The order came just days after oral arguments in which the panel had a hard time believing that U.S. District Judge William Alsup — who delivered the fee award almost a year ago — lacked the discretion to do so.  Judge Alsup declared the case exceptional since Straight Path's infringement claims contradicted a position it had advocated at the Federal Circuit in appealing a Patent Trial and Appeal Board decision.

The fee dispute between the parties has been a lively one, sparking fireworks in the courtroom during a May 2020 hearing when Judge Alsup scolded Apple and Cisco for initially requesting $10 million in fees after beating the suit.  The judge said the tech giants "played games," used "abusive" tactics and were motivated by "greed, G-R-E-E-D."  He required them to resubmit their fee bids and appointed a special master to determine a reasonable amount of fees and costs.  In May of last year, the court awarded Cisco $1.9 million — half of its initial request — while Apple netted $2.3 million of its initial $3.9 million ask.

Straight Path argued that as a result, Federal Circuit precedent required it to reverse Judge Alsup's finding of exceptionality, which is required for a prevailing party in a patent dispute to get fees.  Desmarais LLP attorney Justin P.D. Wilcox, an attorney for Cisco, told Law360 that his team was "pleased with the Federal Circuit's ruling and that the Federal Circuit affirmed Judge Alsup, who down at the district court had ruled that Cisco was entitled to attorneys' fees for the exceptional case that Straight Path had brought."

Class Counsel Denied $12M in Fees in Nonmonetary Settlement

May 8, 2021

A recent Law 360 story by Dave Simpson, “Attys Denied $12M Fees From ‘Modest At Best’ Facebook Deal,” reports that a California federal declined a bid for $12 million in fees for lawyers representing a class of Facebook users that reached a non-monetary settlement over a data breach suit, calling the outcome "modest as best and cosmetic at worst."  U.S. District Judge William Alsup gave final approval to the settlement but nixed the present bid for fees from counsel at Tadler Law LLP, Cohen Milstein Sellers & Toll PLLC and Morgan & Morgan Complex Litigation Group, instead tasking a special master with reviewing the attorneys' billing information and reducing fees to a "reasonable amount," noting that they would not be receiving a bonus.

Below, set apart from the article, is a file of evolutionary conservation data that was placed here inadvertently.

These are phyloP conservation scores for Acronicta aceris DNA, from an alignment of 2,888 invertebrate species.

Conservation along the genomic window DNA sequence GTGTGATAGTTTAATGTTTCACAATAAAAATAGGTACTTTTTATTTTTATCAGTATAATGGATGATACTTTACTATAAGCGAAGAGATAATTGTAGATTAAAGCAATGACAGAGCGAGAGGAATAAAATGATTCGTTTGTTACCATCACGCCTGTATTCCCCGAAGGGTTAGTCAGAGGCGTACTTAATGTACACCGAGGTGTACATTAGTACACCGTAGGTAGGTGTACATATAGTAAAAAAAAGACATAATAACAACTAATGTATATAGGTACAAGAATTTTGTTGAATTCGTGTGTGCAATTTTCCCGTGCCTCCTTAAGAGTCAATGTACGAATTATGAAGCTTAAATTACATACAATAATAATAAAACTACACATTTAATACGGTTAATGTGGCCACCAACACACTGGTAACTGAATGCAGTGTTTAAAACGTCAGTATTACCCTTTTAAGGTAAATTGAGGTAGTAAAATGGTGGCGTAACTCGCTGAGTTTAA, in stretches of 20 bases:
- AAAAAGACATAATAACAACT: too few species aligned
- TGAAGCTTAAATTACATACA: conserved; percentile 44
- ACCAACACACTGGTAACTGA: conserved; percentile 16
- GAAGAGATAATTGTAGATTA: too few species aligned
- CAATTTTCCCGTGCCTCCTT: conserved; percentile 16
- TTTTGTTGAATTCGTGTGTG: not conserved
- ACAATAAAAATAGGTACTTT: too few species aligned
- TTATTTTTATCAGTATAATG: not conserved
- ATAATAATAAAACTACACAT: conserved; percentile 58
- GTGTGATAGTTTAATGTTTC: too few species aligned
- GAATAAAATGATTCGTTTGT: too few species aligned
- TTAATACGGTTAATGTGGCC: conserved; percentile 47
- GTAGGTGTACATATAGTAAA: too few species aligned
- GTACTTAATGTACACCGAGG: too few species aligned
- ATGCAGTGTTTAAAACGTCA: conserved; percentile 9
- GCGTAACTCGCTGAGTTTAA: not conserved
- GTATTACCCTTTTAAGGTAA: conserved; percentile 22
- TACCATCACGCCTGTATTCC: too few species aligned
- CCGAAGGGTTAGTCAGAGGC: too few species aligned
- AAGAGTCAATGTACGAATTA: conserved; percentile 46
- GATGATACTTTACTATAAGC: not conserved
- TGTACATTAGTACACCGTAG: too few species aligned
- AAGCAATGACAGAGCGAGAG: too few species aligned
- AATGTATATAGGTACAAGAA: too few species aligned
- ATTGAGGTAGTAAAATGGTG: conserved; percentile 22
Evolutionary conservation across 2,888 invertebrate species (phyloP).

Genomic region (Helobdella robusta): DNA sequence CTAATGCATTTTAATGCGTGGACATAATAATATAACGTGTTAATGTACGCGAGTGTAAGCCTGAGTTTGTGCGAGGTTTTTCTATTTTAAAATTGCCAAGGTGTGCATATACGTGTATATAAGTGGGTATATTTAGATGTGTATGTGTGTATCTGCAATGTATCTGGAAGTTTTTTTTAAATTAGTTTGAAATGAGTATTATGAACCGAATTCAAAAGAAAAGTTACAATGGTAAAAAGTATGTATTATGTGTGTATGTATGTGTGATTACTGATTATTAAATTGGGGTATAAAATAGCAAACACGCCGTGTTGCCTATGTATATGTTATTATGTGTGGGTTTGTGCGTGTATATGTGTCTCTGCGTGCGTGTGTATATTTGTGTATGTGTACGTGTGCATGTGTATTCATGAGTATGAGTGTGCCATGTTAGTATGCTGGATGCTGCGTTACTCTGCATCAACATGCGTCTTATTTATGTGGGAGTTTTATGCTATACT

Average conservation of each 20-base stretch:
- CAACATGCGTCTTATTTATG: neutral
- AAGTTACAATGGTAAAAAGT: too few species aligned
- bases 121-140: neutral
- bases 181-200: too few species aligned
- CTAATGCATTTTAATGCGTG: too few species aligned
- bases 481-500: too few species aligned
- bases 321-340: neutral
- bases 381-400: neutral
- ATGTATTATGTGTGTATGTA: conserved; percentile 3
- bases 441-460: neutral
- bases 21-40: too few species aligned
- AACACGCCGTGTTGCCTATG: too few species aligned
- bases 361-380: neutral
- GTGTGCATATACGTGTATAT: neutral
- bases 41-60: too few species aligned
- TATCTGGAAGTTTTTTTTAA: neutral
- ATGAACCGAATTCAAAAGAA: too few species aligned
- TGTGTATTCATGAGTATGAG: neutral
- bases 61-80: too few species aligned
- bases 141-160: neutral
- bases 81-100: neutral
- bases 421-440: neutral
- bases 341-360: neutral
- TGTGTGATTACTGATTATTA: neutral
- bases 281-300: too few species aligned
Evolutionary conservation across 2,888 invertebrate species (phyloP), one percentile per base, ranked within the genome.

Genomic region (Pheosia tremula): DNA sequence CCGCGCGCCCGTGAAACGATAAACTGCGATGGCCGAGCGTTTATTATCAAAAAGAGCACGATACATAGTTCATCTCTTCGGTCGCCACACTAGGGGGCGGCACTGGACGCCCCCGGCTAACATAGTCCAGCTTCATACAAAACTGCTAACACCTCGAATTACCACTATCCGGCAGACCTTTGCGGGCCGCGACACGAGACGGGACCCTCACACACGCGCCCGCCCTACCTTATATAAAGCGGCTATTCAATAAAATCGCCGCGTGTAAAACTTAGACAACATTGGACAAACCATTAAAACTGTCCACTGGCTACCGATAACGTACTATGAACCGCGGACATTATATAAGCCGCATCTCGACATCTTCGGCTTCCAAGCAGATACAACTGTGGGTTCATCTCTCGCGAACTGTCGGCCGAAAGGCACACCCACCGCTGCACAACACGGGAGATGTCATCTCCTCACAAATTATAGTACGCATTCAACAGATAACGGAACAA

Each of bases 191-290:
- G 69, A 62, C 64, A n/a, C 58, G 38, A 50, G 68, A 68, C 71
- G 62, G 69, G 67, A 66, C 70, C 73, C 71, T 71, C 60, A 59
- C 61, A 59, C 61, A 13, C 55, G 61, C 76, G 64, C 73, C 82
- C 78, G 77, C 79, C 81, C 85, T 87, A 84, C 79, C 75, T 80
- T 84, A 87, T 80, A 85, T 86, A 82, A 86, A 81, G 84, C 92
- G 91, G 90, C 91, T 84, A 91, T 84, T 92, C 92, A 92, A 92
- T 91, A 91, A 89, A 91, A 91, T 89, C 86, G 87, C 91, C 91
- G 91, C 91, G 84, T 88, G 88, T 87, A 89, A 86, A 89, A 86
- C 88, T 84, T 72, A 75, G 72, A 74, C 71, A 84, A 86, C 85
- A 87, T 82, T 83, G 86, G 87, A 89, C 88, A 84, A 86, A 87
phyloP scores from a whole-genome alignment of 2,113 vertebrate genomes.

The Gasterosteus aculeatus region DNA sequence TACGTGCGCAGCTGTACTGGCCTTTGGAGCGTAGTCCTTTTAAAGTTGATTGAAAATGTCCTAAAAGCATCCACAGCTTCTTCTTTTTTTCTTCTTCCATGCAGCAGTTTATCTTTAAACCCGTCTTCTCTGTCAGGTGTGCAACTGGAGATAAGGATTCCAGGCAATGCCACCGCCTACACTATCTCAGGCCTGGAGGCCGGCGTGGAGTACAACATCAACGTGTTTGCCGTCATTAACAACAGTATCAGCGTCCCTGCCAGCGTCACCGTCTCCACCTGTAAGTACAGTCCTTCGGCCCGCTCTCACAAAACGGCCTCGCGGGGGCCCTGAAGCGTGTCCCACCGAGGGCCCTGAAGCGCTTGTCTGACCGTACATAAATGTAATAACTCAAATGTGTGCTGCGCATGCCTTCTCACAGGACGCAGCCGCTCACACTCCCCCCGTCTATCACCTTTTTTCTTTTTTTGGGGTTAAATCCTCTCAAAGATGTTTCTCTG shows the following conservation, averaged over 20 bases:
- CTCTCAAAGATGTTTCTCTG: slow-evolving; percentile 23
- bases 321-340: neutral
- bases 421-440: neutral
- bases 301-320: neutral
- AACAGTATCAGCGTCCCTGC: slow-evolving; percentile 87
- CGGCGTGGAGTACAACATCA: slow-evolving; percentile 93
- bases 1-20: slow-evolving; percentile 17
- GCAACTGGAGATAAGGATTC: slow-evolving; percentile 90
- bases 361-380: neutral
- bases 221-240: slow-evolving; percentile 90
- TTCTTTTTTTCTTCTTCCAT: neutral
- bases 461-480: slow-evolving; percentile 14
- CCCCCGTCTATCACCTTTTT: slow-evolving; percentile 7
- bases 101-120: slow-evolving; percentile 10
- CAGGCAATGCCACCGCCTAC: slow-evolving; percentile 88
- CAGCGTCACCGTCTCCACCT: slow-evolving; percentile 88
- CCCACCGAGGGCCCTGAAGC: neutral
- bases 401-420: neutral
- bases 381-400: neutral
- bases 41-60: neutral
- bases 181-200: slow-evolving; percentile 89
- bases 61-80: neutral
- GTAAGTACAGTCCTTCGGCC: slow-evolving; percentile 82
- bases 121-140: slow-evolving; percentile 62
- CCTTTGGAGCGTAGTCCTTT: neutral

"The settlement is really little more than what Facebook would have done anyway," Judge Alsup said.  "In the preliminary settlement approval and in their supplemental briefing, both parties explained that Facebook voluntarily adopted most of the security measures upon the recommendation of a working group created in 2018."  The users sued Facebook in California federal court in 2018 following a data breach that affected roughly 29 million individuals, alleging the company negligently allowed the cyberattack.

In 2019, Judge Alsup certified a class of users who sought to change Facebook's security practices to avoid further harm to users but denied two other classes seeking monetary compensation.  A non-monetary settlement resolved the case last year, and Judge Alsup gave it his blessing in November.

Under the deal, Facebook has agreed to take a series of steps that the court believes will help the company avoid a repeat of the 2018 cyberattack, in which hackers exploited a security flaw in Facebook's "View As" feature, which allows users to preview how their profiles appear to the public or other users, to access personal data.  Facebook agreed to reform its security protocols and allow an independent third party to both monitor its compliance through 2026 and provide class counsel and the court with annual reports.

"Two of the settlement terms were practices Facebook had been using even before the breach occurred," Judge Alsup said.  "The only truly novel element of the settlement agreement is the involvement of the court, class counsel, and an independent monitor in ensuring that Facebook maintains the security measures they would have implemented anyway."

Facebook slammed the attorney fee bid in March, saying that the class' attorneys refused to provide detailed time records and that the figures they did provide show that their side of the litigation wasn't handled efficiently.  Facebook also slammed class counsel for including time spent on unsuccessful litigation efforts.  At a hearing in late April, Judge Alsup said he was disturbed that class counsel "farmed out" work in the litigation, telling them to trim their $12 million request for attorney fees and expenses or he wouldn't approve it.

But earlier this month, class counsel moved forward with their bid anyway.  The attorneys asked Judge Alsup to approve their bid for nearly $12 million in fees and costs, including a $2.1 million bonus, arguing that the non-monetary settlement provides a significant benefit to the public, as it requires the world's largest social media platform to improve its security practices and be subject to independent oversight for five years.

Judge Alsup ripped into their argument.  "Class counsel waxed poetic about the complexity, technicality, and novelty of the data security issues presented in this case, but note well the settlement calls for only pocket change to the monitor who will ensure that Facebook abides by the settlement terms," he said.  "That amount is merely $15,000 over five years.  This is further evidence of a cosmetic settlement."